But not lately. As you can read in the article on page 8 of this issue, Amgen’s stock hit a new high last week – more than $85, up 50 percent from a year ago.
Why? Well, one analyst quoted in the article pointed to the new leadership, higher profits and good prospects for future drugs.
What’s more, Amgen last year started paying a nice dividend – becoming the first biotech to do so. But the analyst didn’t think that had much to do with the runup.
“Putting in a dividend is not going to boost your stocks 50 percent,” he said. “If that was all it took, everyone would do that.”
Well, a lot of companies have done that. As reported last week in Barron’s, the Standard & Poor’s 500 stock index was set to report an all-time high for dividend payouts in the month of August. Next year looks even better.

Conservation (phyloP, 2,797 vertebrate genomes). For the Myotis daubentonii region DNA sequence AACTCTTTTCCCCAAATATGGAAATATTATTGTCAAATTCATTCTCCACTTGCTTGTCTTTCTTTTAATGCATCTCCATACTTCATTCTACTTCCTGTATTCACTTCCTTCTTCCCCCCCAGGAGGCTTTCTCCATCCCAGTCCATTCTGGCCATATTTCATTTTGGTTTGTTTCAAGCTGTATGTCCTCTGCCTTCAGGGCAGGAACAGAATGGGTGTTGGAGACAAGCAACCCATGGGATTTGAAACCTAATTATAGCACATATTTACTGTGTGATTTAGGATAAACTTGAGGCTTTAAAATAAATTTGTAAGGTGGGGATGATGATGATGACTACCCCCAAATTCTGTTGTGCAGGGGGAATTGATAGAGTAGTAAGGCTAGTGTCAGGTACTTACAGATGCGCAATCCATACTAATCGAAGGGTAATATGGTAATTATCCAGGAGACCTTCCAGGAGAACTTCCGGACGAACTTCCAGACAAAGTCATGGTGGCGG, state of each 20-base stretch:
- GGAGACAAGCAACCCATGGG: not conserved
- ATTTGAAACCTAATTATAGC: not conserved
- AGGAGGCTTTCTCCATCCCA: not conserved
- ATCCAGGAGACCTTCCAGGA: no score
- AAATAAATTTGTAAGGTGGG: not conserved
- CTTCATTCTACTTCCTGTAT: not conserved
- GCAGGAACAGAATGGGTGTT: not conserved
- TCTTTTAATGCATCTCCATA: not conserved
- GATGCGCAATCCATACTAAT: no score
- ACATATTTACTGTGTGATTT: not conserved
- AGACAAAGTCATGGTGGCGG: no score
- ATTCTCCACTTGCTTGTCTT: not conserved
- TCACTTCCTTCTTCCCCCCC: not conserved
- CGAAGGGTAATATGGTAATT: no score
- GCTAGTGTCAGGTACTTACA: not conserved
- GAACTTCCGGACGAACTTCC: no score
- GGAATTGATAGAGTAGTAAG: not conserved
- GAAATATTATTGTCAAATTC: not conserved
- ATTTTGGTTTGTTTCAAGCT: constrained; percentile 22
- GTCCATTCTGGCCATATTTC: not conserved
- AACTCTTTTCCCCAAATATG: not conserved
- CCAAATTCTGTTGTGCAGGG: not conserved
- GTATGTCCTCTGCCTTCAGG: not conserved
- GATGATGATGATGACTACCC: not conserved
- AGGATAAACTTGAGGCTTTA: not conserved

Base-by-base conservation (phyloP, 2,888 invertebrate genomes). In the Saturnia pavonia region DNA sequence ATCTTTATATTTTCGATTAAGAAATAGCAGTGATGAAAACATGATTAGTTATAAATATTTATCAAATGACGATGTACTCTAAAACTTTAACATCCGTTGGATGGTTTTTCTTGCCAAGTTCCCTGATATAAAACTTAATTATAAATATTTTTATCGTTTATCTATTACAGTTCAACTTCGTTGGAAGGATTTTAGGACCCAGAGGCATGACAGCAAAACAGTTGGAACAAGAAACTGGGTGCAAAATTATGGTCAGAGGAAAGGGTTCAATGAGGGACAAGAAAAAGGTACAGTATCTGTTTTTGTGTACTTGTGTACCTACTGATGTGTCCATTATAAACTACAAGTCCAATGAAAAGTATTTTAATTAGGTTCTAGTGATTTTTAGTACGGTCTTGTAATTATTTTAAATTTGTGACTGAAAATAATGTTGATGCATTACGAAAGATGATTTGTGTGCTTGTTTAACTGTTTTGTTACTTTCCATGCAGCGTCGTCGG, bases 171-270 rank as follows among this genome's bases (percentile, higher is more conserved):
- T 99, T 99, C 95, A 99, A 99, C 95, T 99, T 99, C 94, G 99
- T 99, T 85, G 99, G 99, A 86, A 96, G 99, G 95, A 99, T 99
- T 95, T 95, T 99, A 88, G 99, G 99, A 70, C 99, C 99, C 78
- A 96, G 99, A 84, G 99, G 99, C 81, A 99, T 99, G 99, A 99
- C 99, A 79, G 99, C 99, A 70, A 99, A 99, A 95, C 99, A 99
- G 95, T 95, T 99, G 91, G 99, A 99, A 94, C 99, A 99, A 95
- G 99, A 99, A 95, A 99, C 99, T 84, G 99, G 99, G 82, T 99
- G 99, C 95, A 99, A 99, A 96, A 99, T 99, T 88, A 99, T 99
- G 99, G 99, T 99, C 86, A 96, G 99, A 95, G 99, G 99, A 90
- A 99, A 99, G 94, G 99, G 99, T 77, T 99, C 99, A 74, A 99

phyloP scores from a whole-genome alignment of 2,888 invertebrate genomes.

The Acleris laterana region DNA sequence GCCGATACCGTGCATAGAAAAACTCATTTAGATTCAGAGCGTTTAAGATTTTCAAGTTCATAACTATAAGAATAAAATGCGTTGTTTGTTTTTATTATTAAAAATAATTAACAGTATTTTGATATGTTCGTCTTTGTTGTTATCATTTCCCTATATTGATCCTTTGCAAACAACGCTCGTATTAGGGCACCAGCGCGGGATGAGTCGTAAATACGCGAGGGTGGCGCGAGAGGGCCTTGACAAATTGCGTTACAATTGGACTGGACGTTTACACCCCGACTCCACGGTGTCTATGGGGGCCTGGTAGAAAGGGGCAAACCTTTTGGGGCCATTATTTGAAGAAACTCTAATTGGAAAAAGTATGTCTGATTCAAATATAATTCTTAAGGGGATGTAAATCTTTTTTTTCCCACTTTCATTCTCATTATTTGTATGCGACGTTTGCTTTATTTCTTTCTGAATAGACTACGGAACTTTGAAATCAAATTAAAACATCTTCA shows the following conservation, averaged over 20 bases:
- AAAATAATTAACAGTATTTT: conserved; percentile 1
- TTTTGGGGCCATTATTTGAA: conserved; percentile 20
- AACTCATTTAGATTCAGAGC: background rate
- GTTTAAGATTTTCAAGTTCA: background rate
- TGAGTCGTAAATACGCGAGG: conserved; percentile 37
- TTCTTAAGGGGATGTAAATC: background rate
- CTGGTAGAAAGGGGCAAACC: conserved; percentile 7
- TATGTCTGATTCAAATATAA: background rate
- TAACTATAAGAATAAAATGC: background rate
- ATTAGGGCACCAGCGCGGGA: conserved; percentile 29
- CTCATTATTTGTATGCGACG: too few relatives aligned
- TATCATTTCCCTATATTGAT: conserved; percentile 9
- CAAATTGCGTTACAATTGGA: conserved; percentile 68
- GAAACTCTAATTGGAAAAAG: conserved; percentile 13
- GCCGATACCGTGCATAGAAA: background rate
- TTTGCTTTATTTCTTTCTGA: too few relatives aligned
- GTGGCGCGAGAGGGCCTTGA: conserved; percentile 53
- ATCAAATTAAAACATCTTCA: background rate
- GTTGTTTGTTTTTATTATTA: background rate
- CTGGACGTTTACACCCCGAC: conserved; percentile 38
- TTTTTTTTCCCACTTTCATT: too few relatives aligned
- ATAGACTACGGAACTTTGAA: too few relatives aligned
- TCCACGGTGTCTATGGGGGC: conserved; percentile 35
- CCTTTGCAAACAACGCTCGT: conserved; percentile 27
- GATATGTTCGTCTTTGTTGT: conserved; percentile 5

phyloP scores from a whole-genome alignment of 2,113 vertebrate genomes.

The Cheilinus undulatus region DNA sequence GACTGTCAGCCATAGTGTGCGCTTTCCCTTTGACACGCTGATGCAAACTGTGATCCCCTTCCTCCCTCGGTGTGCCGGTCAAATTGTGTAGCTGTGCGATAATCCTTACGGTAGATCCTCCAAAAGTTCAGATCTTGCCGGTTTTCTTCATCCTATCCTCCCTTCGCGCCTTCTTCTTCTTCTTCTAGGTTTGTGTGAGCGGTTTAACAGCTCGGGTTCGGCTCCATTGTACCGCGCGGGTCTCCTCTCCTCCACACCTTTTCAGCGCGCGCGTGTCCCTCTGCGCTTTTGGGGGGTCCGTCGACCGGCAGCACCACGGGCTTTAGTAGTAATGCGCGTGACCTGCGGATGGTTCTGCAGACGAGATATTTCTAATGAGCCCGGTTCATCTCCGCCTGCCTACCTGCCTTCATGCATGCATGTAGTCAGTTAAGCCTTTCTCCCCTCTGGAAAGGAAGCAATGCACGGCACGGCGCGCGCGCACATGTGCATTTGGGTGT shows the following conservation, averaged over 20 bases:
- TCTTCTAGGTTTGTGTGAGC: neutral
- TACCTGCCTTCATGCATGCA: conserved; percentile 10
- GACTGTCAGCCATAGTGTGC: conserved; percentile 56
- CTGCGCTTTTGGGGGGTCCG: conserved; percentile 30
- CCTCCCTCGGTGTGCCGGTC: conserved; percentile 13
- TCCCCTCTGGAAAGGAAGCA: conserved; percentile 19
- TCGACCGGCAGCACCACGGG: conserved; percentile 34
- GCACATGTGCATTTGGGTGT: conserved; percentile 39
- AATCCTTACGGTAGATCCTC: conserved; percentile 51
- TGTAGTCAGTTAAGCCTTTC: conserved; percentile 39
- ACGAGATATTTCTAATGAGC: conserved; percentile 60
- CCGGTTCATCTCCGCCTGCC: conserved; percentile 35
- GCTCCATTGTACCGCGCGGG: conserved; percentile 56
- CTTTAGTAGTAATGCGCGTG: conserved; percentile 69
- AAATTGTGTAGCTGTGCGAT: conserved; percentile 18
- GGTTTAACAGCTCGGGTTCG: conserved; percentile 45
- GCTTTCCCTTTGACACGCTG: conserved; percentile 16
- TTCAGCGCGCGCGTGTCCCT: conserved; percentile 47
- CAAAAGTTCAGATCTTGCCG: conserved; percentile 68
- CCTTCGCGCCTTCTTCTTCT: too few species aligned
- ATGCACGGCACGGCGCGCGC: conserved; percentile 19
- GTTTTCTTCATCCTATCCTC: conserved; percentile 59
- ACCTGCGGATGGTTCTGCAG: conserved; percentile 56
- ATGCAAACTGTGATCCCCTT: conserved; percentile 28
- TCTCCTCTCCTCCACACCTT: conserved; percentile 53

Dividends have become hot, and with good reason. Investors see low, low interest yields everywhere, so they’ve been seeking companies that offer dividends of 3 percent or more. Companies that have reasonable risk profiles, like Amgen, are prized. So lots of companies – even Apple – are now paying dividends.
No, I’m not suggesting Amgen’s dividend is solely responsible for its big jump. I am opining that it sure helped.
Charles Crumpley is editor of the Business Journal. He can be reached at firstname.lastname@example.org.